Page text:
“Robin, go carve me out a new LUN for our new Batworks Monitoring System!”, says Batman. Robin replies, “It is ready for you Batman, let’s get monitoring the Batwork.”
**POW** **BOOM** **SPLAT**
My P2V has failed…”Failed to create virtual disk: There is not enough space on the file system for the selected operation.” What will Gotham do now!?!?
I am sure that many of you have run into the issue where your Storage Guy gives you a new LUN and you create a VMFS datastore and find out you somehow don’t have enough space. Although, you know for fact that you were given 1TB or more on the LUN. What happened?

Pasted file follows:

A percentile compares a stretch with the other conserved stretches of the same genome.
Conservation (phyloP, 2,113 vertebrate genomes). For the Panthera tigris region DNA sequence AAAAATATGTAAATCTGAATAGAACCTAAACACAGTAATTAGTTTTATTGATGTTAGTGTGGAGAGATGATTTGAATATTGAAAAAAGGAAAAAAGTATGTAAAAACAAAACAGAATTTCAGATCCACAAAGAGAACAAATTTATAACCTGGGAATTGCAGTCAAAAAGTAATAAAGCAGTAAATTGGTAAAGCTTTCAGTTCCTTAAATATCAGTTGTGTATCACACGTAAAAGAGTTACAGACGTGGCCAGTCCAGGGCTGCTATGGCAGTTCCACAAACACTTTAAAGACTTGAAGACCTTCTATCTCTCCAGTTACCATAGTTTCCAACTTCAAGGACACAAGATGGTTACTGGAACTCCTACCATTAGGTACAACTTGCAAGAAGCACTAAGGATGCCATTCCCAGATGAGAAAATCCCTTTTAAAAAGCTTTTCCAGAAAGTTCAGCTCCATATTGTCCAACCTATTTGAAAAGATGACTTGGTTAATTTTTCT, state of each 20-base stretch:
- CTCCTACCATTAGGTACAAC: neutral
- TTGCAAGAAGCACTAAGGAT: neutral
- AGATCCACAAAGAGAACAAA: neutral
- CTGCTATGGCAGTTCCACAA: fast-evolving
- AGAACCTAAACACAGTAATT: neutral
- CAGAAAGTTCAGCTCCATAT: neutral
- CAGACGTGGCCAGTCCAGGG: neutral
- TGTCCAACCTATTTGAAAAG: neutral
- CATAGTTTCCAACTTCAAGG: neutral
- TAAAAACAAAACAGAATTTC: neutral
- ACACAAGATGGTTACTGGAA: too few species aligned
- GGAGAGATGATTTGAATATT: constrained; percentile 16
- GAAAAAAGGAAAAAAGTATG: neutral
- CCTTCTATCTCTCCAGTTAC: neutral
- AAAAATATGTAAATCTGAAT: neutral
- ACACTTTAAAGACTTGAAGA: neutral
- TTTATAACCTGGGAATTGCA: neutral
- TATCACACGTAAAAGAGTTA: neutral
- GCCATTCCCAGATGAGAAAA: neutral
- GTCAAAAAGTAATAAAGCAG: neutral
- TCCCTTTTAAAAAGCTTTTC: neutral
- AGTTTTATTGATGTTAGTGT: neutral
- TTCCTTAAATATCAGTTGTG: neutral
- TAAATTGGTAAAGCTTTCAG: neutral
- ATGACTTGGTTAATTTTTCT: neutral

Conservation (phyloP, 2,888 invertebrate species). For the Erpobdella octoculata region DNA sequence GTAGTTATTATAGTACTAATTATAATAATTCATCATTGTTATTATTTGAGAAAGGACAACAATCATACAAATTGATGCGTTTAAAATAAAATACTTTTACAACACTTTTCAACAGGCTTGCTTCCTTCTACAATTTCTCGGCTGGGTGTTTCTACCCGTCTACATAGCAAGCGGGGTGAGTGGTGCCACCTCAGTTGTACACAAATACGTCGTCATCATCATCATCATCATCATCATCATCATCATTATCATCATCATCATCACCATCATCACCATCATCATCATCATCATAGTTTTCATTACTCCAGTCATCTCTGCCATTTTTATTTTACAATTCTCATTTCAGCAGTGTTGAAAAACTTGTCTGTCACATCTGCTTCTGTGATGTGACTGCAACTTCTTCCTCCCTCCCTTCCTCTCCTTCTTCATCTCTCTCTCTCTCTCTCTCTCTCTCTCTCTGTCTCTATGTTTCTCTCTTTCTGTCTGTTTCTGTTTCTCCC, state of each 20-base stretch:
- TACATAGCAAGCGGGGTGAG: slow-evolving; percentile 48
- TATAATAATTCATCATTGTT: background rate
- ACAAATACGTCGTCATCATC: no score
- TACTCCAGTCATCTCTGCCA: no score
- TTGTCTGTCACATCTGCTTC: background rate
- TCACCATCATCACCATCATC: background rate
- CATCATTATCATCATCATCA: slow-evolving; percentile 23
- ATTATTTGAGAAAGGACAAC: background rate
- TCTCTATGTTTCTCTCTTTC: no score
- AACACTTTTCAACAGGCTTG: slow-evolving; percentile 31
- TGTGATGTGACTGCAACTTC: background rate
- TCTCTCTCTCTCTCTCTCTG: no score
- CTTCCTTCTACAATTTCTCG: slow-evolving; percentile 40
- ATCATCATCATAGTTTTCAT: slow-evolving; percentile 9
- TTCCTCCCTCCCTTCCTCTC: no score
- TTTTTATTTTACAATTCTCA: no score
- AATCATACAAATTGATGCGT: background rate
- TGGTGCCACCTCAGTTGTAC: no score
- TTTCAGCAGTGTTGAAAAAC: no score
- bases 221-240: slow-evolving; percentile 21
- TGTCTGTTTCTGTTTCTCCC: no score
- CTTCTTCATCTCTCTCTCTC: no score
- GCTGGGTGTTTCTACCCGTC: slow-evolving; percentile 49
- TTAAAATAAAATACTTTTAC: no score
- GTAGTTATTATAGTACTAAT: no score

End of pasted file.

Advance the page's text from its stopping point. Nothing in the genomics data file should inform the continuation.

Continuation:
Well, a lot of people tend to click right on through accepting any and all defaults that are presented to you. One thing you missed was the wonderful block size selection. You are presented with the Disk/LUN Formatting section and you see you actually had choices you could make: small (1MB), medium (2MB), large (4MB), and super size (8MB).
If you were presented with 1TB then you would need to make sure that you select the appropriate block size to enable the use of that ever-so-expensive disk space. For example-sake, if you need to provision a VMFS datastore of a size less than 256GB you need to select 1MB blocks, if you need to provision 512GB then use 2MB blocks, 1TB would require at least 4MB blocks, and 2TB requires 8MB blocks.
Now one asks, “Why and what causes this?”
The answer is simple…filesystem limitations of VMFS3. Word has it that VMFS4 will not have these limitations. It will supposedly follow ext4 limitations which enable 16TB. Sound off in the comments regarding your thoughts and experiences with VMFS3 and the future of VMFS!